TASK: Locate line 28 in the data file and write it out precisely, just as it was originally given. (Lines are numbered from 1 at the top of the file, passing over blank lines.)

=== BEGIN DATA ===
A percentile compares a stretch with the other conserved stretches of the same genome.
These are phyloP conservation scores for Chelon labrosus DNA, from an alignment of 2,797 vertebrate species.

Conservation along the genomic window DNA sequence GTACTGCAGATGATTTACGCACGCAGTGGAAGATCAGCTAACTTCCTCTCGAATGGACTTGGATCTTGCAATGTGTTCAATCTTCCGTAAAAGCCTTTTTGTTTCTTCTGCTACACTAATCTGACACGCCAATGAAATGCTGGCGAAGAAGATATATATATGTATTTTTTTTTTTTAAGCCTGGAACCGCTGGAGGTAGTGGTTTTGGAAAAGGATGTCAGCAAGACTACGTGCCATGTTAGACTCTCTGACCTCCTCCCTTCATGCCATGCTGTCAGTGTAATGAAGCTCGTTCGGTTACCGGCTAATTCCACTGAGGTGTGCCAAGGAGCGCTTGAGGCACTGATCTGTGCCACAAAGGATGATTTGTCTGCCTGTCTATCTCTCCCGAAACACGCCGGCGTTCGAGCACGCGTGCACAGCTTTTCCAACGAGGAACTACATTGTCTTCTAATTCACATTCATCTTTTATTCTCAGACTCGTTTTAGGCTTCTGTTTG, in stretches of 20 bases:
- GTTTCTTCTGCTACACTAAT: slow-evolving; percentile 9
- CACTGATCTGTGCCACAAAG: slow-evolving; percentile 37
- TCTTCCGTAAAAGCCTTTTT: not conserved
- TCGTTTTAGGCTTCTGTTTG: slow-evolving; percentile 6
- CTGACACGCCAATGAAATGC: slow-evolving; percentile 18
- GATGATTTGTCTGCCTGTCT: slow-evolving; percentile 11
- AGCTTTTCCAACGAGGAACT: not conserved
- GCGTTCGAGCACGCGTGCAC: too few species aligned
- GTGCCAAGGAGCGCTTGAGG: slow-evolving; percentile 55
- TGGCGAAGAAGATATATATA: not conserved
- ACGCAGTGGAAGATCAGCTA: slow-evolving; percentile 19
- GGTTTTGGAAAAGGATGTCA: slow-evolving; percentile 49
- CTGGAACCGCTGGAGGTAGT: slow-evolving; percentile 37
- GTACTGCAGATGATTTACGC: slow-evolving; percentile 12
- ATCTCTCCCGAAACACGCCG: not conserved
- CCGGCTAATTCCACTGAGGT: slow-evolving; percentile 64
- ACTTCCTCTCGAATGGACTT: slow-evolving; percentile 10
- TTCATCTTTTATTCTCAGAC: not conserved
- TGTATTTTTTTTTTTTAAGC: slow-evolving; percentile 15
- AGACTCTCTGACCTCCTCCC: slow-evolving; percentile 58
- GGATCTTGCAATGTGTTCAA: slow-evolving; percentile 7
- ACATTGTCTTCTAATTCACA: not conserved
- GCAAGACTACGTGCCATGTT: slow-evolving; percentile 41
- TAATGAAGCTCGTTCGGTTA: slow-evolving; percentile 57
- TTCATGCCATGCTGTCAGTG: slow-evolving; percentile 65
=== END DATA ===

- TTCATGCCATGCTGTCAGTG: slow-evolving; percentile 65